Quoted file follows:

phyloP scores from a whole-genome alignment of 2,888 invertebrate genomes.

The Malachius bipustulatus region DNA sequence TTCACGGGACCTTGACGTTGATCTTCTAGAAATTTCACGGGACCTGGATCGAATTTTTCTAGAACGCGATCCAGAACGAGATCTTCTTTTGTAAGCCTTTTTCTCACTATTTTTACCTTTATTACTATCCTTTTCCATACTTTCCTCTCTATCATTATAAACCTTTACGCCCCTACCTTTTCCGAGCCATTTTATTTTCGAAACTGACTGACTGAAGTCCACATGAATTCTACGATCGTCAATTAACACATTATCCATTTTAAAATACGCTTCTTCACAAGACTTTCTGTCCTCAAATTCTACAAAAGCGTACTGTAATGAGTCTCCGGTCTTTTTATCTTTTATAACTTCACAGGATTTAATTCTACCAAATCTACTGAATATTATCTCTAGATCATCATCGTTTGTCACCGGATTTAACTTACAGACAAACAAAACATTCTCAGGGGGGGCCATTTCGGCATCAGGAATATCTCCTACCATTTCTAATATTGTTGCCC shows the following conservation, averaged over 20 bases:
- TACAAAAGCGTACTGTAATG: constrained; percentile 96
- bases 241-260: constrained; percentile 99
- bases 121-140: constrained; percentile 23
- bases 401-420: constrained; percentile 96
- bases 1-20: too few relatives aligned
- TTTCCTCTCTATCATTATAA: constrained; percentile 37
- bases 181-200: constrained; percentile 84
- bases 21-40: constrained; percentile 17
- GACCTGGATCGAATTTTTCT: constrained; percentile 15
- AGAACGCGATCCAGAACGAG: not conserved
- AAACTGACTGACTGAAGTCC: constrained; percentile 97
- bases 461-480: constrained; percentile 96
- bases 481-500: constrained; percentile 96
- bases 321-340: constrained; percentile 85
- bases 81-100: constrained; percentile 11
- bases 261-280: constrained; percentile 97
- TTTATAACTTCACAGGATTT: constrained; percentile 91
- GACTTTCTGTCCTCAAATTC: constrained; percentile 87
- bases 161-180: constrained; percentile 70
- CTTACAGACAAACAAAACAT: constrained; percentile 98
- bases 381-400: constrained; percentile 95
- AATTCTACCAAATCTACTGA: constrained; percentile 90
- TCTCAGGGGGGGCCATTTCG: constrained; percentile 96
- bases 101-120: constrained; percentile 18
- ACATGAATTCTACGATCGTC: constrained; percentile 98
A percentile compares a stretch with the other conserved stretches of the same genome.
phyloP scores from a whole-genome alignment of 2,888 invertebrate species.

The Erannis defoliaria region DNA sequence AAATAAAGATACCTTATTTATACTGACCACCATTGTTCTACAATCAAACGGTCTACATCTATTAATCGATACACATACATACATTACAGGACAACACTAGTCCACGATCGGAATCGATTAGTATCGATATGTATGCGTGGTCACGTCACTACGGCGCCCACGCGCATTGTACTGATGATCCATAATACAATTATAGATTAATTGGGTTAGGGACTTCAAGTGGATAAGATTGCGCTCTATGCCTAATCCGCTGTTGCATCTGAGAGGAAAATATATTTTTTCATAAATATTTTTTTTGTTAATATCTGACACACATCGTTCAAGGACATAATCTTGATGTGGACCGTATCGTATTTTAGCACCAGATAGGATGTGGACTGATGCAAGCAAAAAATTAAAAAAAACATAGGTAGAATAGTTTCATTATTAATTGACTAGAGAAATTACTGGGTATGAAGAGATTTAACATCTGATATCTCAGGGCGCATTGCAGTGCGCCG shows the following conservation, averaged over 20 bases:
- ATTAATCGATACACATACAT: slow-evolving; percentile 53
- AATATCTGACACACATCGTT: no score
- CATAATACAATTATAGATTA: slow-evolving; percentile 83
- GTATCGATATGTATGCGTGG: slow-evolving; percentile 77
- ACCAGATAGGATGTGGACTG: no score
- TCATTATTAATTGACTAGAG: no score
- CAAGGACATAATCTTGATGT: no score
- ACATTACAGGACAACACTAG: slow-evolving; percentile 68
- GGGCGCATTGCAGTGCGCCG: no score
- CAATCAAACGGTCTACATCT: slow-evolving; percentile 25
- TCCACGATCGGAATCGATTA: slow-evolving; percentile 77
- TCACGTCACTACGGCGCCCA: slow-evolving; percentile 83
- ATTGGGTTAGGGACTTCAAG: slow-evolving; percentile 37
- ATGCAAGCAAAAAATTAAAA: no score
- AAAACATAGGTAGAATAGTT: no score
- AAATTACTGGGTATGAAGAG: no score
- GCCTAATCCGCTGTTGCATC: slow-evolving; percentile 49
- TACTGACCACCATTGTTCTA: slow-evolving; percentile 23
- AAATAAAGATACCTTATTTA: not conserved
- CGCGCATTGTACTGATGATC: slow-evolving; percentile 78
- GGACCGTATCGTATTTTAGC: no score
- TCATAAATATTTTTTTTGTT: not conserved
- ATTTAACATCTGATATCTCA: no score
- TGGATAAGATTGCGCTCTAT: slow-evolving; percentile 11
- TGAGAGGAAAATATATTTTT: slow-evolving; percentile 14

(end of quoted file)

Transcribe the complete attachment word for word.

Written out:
phyloP scores from a whole-genome alignment of 2,888 invertebrate genomes.

The Malachius bipustulatus region DNA sequence TTCACGGGACCTTGACGTTGATCTTCTAGAAATTTCACGGGACCTGGATCGAATTTTTCTAGAACGCGATCCAGAACGAGATCTTCTTTTGTAAGCCTTTTTCTCACTATTTTTACCTTTATTACTATCCTTTTCCATACTTTCCTCTCTATCATTATAAACCTTTACGCCCCTACCTTTTCCGAGCCATTTTATTTTCGAAACTGACTGACTGAAGTCCACATGAATTCTACGATCGTCAATTAACACATTATCCATTTTAAAATACGCTTCTTCACAAGACTTTCTGTCCTCAAATTCTACAAAAGCGTACTGTAATGAGTCTCCGGTCTTTTTATCTTTTATAACTTCACAGGATTTAATTCTACCAAATCTACTGAATATTATCTCTAGATCATCATCGTTTGTCACCGGATTTAACTTACAGACAAACAAAACATTCTCAGGGGGGGCCATTTCGGCATCAGGAATATCTCCTACCATTTCTAATATTGTTGCCC shows the following conservation, averaged over 20 bases:
- TACAAAAGCGTACTGTAATG: constrained; percentile 96
- bases 241-260: constrained; percentile 99
- bases 121-140: constrained; percentile 23
- bases 401-420: constrained; percentile 96
- bases 1-20: too few relatives aligned
- TTTCCTCTCTATCATTATAA: constrained; percentile 37
- bases 181-200: constrained; percentile 84
- bases 21-40: constrained; percentile 17
- GACCTGGATCGAATTTTTCT: constrained; percentile 15
- AGAACGCGATCCAGAACGAG: not conserved
- AAACTGACTGACTGAAGTCC: constrained; percentile 97
- bases 461-480: constrained; percentile 96
- bases 481-500: constrained; percentile 96
- bases 321-340: constrained; percentile 85
- bases 81-100: constrained; percentile 11
- bases 261-280: constrained; percentile 97
- TTTATAACTTCACAGGATTT: constrained; percentile 91
- GACTTTCTGTCCTCAAATTC: constrained; percentile 87
- bases 161-180: constrained; percentile 70
- CTTACAGACAAACAAAACAT: constrained; percentile 98
- bases 381-400: constrained; percentile 95
- AATTCTACCAAATCTACTGA: constrained; percentile 90
- TCTCAGGGGGGGCCATTTCG: constrained; percentile 96
- bases 101-120: constrained; percentile 18
- ACATGAATTCTACGATCGTC: constrained; percentile 98
A percentile compares a stretch with the other conserved stretches of the same genome.
phyloP scores from a whole-genome alignment of 2,888 invertebrate species.

The Erannis defoliaria region DNA sequence AAATAAAGATACCTTATTTATACTGACCACCATTGTTCTACAATCAAACGGTCTACATCTATTAATCGATACACATACATACATTACAGGACAACACTAGTCCACGATCGGAATCGATTAGTATCGATATGTATGCGTGGTCACGTCACTACGGCGCCCACGCGCATTGTACTGATGATCCATAATACAATTATAGATTAATTGGGTTAGGGACTTCAAGTGGATAAGATTGCGCTCTATGCCTAATCCGCTGTTGCATCTGAGAGGAAAATATATTTTTTCATAAATATTTTTTTTGTTAATATCTGACACACATCGTTCAAGGACATAATCTTGATGTGGACCGTATCGTATTTTAGCACCAGATAGGATGTGGACTGATGCAAGCAAAAAATTAAAAAAAACATAGGTAGAATAGTTTCATTATTAATTGACTAGAGAAATTACTGGGTATGAAGAGATTTAACATCTGATATCTCAGGGCGCATTGCAGTGCGCCG shows the following conservation, averaged over 20 bases:
- ATTAATCGATACACATACAT: slow-evolving; percentile 53
- AATATCTGACACACATCGTT: no score
- CATAATACAATTATAGATTA: slow-evolving; percentile 83
- GTATCGATATGTATGCGTGG: slow-evolving; percentile 77
- ACCAGATAGGATGTGGACTG: no score
- TCATTATTAATTGACTAGAG: no score
- CAAGGACATAATCTTGATGT: no score
- ACATTACAGGACAACACTAG: slow-evolving; percentile 68
- GGGCGCATTGCAGTGCGCCG: no score
- CAATCAAACGGTCTACATCT: slow-evolving; percentile 25
- TCCACGATCGGAATCGATTA: slow-evolving; percentile 77
- TCACGTCACTACGGCGCCCA: slow-evolving; percentile 83
- ATTGGGTTAGGGACTTCAAG: slow-evolving; percentile 37
- ATGCAAGCAAAAAATTAAAA: no score
- AAAACATAGGTAGAATAGTT: no score
- AAATTACTGGGTATGAAGAG: no score
- GCCTAATCCGCTGTTGCATC: slow-evolving; percentile 49
- TACTGACCACCATTGTTCTA: slow-evolving; percentile 23
- AAATAAAGATACCTTATTTA: not conserved
- CGCGCATTGTACTGATGATC: slow-evolving; percentile 78
- GGACCGTATCGTATTTTAGC: no score
- TCATAAATATTTTTTTTGTT: not conserved
- ATTTAACATCTGATATCTCA: no score
- TGGATAAGATTGCGCTCTAT: slow-evolving; percentile 11
- TGAGAGGAAAATATATTTTT: slow-evolving; percentile 14